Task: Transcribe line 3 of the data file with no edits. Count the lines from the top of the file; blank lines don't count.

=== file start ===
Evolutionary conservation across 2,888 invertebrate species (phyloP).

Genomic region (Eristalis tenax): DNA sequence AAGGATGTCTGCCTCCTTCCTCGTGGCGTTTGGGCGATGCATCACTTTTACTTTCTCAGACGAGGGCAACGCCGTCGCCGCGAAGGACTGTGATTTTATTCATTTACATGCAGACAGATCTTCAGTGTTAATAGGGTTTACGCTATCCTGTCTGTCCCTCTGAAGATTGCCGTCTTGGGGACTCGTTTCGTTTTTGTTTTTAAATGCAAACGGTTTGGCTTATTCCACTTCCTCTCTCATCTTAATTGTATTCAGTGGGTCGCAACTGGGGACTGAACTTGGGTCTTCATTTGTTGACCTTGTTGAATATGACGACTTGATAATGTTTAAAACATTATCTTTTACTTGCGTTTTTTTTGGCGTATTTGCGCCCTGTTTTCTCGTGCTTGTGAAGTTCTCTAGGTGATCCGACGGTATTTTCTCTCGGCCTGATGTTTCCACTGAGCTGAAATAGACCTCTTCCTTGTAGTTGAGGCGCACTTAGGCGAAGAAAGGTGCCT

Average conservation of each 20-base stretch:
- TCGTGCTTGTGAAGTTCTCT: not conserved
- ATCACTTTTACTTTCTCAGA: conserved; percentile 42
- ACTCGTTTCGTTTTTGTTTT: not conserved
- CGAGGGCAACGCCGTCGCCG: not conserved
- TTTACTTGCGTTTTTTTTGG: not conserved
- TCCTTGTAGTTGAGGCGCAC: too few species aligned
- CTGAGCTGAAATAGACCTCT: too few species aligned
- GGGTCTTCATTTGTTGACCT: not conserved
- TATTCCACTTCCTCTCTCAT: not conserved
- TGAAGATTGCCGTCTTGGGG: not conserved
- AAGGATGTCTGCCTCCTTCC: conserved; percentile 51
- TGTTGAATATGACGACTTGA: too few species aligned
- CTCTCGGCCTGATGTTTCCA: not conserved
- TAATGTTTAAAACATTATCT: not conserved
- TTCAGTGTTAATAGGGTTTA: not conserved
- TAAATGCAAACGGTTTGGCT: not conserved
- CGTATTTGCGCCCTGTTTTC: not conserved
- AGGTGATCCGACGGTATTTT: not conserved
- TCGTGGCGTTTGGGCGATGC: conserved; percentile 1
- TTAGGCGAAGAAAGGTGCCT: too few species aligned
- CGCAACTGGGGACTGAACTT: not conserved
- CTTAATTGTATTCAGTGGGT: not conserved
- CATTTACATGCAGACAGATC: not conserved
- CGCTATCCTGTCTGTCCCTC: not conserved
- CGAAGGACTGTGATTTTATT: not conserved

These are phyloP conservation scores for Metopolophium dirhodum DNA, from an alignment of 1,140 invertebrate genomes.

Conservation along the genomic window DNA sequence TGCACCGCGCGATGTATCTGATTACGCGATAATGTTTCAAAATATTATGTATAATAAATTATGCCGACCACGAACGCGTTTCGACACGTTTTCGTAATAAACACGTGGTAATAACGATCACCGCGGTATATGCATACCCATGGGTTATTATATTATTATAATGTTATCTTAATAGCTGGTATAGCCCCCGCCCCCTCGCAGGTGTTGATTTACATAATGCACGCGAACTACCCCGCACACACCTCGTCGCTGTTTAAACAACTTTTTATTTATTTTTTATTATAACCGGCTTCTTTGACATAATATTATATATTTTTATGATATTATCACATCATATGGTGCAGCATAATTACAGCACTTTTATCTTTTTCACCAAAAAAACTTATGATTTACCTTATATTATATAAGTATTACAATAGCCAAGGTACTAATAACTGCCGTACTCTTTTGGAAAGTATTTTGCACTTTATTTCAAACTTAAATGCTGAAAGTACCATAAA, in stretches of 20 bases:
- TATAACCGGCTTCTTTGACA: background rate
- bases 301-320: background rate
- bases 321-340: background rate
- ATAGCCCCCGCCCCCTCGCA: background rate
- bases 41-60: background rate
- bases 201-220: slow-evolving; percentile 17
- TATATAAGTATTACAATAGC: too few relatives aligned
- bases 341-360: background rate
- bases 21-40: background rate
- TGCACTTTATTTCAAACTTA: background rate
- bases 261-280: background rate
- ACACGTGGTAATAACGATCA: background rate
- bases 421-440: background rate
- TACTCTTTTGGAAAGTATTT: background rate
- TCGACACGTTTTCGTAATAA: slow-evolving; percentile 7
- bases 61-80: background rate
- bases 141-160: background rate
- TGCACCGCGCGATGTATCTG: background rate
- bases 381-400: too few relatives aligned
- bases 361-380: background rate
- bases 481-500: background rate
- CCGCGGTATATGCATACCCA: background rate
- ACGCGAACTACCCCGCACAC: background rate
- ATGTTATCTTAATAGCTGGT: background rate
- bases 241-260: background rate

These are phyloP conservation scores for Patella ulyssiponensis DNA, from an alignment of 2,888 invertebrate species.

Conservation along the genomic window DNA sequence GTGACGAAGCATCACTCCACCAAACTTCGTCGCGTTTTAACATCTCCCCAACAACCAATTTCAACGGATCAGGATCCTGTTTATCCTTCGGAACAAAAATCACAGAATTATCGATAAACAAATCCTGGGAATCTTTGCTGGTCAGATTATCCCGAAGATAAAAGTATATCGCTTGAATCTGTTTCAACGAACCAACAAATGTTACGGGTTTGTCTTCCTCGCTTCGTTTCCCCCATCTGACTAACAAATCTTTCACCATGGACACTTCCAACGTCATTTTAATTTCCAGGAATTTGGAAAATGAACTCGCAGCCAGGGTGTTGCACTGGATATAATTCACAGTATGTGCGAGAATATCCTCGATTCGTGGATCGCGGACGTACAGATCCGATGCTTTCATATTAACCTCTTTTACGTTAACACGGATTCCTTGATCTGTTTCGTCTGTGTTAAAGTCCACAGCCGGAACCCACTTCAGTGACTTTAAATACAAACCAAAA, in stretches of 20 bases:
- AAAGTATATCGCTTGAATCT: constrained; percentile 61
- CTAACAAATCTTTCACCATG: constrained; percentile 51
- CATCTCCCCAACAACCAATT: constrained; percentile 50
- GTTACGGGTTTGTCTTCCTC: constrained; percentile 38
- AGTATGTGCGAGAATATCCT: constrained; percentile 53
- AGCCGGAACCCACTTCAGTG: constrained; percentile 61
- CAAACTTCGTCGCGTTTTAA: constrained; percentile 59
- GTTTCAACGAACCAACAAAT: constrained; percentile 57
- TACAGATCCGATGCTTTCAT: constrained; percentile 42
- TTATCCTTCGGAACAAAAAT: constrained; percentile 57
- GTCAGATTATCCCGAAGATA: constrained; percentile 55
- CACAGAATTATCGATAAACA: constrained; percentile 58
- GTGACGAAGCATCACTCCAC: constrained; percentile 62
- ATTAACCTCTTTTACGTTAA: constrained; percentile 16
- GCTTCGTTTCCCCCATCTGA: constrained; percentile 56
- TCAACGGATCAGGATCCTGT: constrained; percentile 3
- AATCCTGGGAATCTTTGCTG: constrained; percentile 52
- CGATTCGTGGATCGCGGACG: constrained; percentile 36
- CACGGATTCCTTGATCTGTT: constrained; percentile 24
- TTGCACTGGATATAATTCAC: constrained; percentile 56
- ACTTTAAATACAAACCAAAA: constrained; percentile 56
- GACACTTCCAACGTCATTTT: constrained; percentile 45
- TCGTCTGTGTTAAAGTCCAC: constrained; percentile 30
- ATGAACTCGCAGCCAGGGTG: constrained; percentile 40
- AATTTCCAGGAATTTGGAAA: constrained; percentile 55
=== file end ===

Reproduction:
Average conservation of each 20-base stretch: